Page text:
Melkite Greek Catholic Church
 
In BYZANTINE CHURCHES 2 Timothy 2:1-10 is often read when one or another martyr is commemorated. When this epistle was written, first-century Christians were already experiencing attacks – often violent – in various parts of the Mediterranean world. A Church leader had to be prepared to “endure hardship as a good soldier of Jesus Christ” (2 Timothy 2:3). What may surprise us is the first part of St Paul’s injunction: “the things that you have heard from me among many witnesses, commit these to faithful men who will be able to teach others also” (v. 2). The first requirement for a Church under arrack is to prepare a new generation of leaders who can instruct others in turn.

A Lesson from the Middle East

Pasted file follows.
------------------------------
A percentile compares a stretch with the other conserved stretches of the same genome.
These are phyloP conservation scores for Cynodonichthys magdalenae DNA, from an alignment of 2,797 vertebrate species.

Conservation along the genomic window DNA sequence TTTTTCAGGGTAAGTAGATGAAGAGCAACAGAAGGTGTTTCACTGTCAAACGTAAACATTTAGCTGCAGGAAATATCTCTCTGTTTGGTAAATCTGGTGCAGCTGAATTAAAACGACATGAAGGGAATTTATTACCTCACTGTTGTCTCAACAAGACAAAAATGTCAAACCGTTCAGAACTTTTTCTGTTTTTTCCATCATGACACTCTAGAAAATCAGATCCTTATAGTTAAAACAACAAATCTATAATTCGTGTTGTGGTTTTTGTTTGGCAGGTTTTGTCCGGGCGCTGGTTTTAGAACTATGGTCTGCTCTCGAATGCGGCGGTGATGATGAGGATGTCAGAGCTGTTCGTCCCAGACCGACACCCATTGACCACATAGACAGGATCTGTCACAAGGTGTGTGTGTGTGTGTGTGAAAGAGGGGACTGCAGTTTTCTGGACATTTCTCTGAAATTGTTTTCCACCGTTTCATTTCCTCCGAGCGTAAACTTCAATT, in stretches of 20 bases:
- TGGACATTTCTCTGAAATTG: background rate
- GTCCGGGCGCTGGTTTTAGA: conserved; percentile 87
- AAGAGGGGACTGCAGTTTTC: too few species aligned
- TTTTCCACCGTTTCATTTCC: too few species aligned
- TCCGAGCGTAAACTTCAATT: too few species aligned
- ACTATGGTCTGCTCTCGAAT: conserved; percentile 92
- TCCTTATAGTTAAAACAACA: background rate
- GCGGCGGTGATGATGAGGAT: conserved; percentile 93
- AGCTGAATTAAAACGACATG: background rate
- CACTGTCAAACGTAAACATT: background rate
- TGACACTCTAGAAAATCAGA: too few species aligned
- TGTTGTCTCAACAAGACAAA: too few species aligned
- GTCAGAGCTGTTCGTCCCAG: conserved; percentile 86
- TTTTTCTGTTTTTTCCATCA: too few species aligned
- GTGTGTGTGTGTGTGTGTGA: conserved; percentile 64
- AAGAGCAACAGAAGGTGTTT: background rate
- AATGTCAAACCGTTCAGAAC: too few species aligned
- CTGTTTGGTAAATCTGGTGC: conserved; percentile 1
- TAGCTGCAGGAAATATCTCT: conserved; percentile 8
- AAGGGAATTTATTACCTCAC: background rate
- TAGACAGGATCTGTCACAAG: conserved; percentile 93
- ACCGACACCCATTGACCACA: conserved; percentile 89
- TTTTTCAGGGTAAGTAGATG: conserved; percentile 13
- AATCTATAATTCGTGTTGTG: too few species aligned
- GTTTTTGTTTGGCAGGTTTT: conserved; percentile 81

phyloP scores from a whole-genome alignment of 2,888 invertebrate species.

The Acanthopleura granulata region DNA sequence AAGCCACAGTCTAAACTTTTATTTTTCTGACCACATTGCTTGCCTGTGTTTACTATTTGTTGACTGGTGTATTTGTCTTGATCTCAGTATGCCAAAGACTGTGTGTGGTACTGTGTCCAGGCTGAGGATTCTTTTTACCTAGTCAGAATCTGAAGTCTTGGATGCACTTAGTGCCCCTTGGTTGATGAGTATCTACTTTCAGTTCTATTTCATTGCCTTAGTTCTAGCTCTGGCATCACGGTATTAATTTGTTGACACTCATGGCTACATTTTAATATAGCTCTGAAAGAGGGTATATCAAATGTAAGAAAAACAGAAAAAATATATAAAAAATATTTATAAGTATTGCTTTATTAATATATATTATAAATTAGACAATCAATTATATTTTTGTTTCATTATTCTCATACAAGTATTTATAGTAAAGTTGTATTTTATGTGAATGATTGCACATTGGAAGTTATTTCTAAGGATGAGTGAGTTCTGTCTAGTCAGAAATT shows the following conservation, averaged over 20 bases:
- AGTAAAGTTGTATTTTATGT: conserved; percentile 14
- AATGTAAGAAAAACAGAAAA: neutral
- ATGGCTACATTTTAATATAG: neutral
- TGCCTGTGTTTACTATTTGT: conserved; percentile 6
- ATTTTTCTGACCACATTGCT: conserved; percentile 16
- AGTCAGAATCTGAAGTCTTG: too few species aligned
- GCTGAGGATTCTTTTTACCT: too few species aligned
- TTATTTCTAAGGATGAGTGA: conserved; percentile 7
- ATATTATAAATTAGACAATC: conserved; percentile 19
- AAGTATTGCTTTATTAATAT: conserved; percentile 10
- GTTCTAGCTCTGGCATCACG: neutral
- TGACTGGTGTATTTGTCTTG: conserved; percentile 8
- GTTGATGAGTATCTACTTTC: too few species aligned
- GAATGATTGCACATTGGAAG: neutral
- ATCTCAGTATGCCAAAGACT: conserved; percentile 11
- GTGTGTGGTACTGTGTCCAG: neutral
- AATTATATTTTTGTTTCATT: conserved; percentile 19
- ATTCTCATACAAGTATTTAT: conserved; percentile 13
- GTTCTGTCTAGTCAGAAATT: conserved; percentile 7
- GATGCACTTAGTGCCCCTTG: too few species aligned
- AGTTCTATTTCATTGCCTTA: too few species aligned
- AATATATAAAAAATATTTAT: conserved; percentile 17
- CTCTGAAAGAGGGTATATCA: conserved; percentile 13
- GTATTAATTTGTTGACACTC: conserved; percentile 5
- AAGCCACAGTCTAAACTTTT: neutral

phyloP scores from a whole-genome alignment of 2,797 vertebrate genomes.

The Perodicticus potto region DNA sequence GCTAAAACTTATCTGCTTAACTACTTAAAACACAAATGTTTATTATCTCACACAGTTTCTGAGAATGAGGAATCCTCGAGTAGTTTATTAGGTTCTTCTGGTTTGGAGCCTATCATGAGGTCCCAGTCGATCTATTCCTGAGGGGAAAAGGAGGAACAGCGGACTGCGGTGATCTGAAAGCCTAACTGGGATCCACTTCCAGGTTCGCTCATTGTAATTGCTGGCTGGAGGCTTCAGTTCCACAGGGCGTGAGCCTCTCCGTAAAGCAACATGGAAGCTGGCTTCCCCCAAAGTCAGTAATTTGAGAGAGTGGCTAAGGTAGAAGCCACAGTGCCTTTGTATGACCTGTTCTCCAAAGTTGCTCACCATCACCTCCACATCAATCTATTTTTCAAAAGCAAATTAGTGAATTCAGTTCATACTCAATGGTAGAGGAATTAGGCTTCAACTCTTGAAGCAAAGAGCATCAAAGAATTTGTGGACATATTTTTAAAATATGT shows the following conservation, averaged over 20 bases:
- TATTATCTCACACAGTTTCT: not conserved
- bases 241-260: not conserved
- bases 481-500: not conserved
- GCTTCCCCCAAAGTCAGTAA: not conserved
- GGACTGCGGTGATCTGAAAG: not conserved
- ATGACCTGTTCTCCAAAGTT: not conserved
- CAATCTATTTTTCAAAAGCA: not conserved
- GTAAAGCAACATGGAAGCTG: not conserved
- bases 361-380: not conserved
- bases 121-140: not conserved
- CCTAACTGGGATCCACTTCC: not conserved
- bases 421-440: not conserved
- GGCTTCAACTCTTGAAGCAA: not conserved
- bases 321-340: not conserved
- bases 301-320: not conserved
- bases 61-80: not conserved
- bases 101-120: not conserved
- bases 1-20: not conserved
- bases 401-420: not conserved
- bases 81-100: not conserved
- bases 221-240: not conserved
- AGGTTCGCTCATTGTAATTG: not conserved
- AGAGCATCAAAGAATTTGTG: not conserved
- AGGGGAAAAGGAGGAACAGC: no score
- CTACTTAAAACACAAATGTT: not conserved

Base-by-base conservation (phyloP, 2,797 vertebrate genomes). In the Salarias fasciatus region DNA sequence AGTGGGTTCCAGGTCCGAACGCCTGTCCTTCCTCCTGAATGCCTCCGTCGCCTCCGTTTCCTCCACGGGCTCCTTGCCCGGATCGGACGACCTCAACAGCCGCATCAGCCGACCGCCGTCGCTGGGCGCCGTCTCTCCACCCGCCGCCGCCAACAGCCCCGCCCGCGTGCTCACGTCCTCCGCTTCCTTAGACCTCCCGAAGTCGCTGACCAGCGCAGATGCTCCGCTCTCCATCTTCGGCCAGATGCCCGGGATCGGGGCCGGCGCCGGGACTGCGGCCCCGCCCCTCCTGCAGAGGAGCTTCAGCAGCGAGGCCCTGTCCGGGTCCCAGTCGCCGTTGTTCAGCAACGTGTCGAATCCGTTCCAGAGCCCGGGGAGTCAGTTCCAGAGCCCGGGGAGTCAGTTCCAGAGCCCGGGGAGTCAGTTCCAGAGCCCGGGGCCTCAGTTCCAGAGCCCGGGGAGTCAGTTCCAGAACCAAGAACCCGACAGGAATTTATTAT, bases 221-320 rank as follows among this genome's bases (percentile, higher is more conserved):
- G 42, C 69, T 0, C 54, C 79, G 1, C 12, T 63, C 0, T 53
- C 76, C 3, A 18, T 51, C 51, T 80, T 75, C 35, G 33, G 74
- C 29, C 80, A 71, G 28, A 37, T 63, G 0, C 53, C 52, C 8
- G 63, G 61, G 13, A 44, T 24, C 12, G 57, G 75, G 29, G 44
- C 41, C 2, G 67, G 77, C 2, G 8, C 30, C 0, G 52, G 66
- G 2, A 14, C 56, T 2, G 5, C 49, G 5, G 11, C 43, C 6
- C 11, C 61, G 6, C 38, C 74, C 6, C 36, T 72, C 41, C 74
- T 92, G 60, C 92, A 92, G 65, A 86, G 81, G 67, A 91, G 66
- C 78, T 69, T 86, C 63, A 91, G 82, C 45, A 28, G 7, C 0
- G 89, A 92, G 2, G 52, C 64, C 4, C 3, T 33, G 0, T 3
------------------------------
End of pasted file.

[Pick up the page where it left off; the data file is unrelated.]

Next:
For many generations Church life in the ancient patriarchates of Alexandria, Antioch and Jerusalem was relatively stable. Christians had a recognized civil identity and each ordered its own life according to its respective statutes. They suffered periodic attacks by Muslims or Druze, but these assaults did not affect their inner identity. That situation changed in the nineteenth century for Egypt’s Coptic Orthodox Church. That century saw a growing Western presence in Egypt which brought prosperity which Coptic businessmen had not seen for centuries. It also brought other Christians to settle in the country – Roman Catholics from Italy, Orthodox and Melkites from Greece, Syria and Lebanon – whose clergy seemed better educated than their Coptic counterparts. More significantly, Protestant missionaries began making inroads among the Copts while some Copts formed the Coptic Catholic Church with the blessings of Rome. The response of the Coptic Orthodox patriarch was to make the training of new leaders on all levels a matter of prime importance to their Church. Prior to 1850 the Coptic Church handed on its faith and tradition in a somewhat haphazard fashion, just as other Churches had done in placid times. Future priests observed their elders and learned hymns and rituals by observation and rote. In response to the challenge of their more effective neighbors, the Copts developed strong clergy formation programs over the next fifty years. This included, but was not limited to the training of priests. Before anything else, they trained chanters, catechists and deacons precisely in order to teach others the faith and traditions of their Church. Over the next century some of these chanters and deacons became priests. Perhaps more significantly, the readers and catechists – all with their own professions in the world – turned toward monasticism and revitalized monastic life in the country where it all began. Today the Coptic Orthodox Church is the strongest Church, spiritually speaking, in the Middle East. It has withstood Muslim violence despite the government’s hands-off treatment of Islamic fundamentalists. Where Copts have emigrated to the West, they quickly established churches at a surprising rate. While other Eastern Churches have taken several generations to begin using English in their liturgical services, the Copts began doing so almost immediately, assuring that their young people, many of whom were trained as “servants” (readers, etc.), would have a place in the life their Church. Today each Coptic diocese in the United States has an elaborate and extended training program for “servants.” Participation is expected and laziness is not tolerated. While other Eastern Churches lament poor Sunday School attendance, Coptic youth are training as “servants” over and above their Sunday School classes, beginning in the fourth and fifth grades. While other Eastern Churches resist imposing any standards for ministry in the Church, the Copts are more than able to maintain quality programs, the fruit of 150 years in the spirit of 2 Tim 2:2.